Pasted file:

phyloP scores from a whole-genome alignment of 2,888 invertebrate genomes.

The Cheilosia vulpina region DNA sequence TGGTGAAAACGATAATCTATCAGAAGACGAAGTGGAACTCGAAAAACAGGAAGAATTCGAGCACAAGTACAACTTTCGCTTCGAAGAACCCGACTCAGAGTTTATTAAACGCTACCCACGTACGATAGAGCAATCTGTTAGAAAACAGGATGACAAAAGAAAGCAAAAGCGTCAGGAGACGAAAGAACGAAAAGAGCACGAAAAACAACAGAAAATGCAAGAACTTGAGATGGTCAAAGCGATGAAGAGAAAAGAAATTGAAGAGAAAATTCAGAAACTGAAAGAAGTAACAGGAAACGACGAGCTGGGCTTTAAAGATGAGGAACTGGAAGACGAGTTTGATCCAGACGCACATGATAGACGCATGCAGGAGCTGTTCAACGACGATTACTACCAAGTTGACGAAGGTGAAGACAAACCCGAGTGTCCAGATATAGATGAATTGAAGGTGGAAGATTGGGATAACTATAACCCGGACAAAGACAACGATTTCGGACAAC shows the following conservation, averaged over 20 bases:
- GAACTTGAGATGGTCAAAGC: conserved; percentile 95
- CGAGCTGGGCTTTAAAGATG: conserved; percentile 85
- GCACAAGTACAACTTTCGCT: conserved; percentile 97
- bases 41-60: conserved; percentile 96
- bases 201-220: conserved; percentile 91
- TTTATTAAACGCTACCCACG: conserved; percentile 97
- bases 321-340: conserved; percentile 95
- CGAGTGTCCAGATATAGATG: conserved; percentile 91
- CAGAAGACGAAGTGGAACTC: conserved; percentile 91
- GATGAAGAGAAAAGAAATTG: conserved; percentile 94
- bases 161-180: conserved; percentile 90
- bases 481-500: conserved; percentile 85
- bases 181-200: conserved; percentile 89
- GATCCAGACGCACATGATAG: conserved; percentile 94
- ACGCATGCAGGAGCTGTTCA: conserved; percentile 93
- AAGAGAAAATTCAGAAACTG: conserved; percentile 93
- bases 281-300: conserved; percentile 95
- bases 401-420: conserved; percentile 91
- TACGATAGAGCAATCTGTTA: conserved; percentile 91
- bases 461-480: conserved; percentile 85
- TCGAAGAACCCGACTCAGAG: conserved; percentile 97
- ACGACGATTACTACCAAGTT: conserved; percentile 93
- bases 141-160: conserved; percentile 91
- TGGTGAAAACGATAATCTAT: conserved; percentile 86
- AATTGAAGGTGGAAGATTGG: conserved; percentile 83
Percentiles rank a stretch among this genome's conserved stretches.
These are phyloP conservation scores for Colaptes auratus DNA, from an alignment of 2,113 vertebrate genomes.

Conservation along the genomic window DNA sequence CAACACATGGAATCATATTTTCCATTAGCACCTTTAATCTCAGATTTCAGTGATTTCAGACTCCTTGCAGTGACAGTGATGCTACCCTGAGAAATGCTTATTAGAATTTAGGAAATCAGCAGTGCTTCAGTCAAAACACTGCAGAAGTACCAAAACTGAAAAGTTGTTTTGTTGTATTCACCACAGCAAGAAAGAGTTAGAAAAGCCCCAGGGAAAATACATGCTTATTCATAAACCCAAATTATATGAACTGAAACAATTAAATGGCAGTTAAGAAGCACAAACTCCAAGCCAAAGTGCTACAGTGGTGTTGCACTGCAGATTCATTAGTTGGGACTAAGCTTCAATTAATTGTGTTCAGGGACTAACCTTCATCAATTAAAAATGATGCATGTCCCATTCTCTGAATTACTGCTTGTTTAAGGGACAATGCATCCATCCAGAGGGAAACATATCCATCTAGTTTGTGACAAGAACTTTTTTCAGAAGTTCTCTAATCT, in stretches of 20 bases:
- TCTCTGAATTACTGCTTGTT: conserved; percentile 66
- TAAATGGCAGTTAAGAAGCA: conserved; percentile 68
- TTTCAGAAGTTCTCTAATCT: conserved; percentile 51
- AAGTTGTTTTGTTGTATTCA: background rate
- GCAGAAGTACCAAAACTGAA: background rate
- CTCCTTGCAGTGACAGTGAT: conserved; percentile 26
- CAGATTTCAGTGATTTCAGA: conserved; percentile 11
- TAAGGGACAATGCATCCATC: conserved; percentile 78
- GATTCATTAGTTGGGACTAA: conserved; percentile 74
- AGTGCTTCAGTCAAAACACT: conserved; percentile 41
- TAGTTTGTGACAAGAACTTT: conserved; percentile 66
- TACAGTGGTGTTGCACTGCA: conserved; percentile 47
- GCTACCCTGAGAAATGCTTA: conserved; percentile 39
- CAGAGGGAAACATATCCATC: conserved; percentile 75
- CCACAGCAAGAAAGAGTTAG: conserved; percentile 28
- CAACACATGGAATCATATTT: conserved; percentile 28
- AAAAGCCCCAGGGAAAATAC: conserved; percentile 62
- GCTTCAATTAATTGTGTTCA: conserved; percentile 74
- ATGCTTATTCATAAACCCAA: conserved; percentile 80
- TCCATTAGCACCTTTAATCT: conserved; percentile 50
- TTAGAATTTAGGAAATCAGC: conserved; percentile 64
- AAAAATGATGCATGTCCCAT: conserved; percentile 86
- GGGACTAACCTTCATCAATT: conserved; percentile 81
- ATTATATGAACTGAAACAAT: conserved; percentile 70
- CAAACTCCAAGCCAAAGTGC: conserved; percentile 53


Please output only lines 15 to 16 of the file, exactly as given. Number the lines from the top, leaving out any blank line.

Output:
- bases 181-200: conserved; percentile 89
- GATCCAGACGCACATGATAG: conserved; percentile 94